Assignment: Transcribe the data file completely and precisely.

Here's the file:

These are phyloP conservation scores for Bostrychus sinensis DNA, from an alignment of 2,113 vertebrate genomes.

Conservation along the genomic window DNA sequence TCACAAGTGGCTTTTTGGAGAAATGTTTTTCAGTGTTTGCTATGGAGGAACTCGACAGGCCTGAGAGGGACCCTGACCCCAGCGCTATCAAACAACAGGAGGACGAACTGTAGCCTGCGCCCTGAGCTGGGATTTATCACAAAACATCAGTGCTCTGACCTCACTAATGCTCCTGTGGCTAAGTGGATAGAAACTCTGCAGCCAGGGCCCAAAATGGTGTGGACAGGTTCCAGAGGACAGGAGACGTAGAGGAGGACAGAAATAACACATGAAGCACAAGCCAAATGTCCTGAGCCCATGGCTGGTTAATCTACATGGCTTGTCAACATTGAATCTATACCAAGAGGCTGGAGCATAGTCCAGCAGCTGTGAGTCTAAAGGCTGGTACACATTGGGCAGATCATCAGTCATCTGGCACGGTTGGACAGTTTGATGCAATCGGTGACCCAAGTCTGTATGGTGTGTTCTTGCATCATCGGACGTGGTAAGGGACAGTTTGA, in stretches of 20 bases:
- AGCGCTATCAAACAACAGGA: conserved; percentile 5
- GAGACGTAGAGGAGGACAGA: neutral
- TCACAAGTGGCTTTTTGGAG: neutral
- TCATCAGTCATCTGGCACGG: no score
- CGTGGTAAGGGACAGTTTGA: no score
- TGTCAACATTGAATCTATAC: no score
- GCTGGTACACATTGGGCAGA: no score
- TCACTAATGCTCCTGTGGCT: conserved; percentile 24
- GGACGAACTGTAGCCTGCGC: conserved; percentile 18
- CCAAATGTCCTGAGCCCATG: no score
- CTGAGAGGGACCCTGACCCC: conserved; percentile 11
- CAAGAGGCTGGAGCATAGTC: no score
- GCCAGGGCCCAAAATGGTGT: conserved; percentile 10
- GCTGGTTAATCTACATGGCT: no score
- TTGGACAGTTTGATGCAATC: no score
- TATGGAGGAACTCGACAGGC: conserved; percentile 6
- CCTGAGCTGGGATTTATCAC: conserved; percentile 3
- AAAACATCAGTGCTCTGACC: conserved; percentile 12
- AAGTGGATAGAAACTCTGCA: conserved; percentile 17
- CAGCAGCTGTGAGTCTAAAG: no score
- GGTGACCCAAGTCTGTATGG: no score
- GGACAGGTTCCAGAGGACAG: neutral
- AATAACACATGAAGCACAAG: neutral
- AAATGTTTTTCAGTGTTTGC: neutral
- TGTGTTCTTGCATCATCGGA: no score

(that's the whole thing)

These are phyloP conservation scores for Bostrychus sinensis DNA, from an alignment of 2,113 vertebrate genomes.

Conservation along the genomic window DNA sequence TCACAAGTGGCTTTTTGGAGAAATGTTTTTCAGTGTTTGCTATGGAGGAACTCGACAGGCCTGAGAGGGACCCTGACCCCAGCGCTATCAAACAACAGGAGGACGAACTGTAGCCTGCGCCCTGAGCTGGGATTTATCACAAAACATCAGTGCTCTGACCTCACTAATGCTCCTGTGGCTAAGTGGATAGAAACTCTGCAGCCAGGGCCCAAAATGGTGTGGACAGGTTCCAGAGGACAGGAGACGTAGAGGAGGACAGAAATAACACATGAAGCACAAGCCAAATGTCCTGAGCCCATGGCTGGTTAATCTACATGGCTTGTCAACATTGAATCTATACCAAGAGGCTGGAGCATAGTCCAGCAGCTGTGAGTCTAAAGGCTGGTACACATTGGGCAGATCATCAGTCATCTGGCACGGTTGGACAGTTTGATGCAATCGGTGACCCAAGTCTGTATGGTGTGTTCTTGCATCATCGGACGTGGTAAGGGACAGTTTGA, in stretches of 20 bases:
- AGCGCTATCAAACAACAGGA: conserved; percentile 5
- GAGACGTAGAGGAGGACAGA: neutral
- TCACAAGTGGCTTTTTGGAG: neutral
- TCATCAGTCATCTGGCACGG: no score
- CGTGGTAAGGGACAGTTTGA: no score
- TGTCAACATTGAATCTATAC: no score
- GCTGGTACACATTGGGCAGA: no score
- TCACTAATGCTCCTGTGGCT: conserved; percentile 24
- GGACGAACTGTAGCCTGCGC: conserved; percentile 18
- CCAAATGTCCTGAGCCCATG: no score
- CTGAGAGGGACCCTGACCCC: conserved; percentile 11
- CAAGAGGCTGGAGCATAGTC: no score
- GCCAGGGCCCAAAATGGTGT: conserved; percentile 10
- GCTGGTTAATCTACATGGCT: no score
- TTGGACAGTTTGATGCAATC: no score
- TATGGAGGAACTCGACAGGC: conserved; percentile 6
- CCTGAGCTGGGATTTATCAC: conserved; percentile 3
- AAAACATCAGTGCTCTGACC: conserved; percentile 12
- AAGTGGATAGAAACTCTGCA: conserved; percentile 17
- CAGCAGCTGTGAGTCTAAAG: no score
- GGTGACCCAAGTCTGTATGG: no score
- GGACAGGTTCCAGAGGACAG: neutral
- AATAACACATGAAGCACAAG: neutral
- AAATGTTTTTCAGTGTTTGC: neutral
- TGTGTTCTTGCATCATCGGA: no score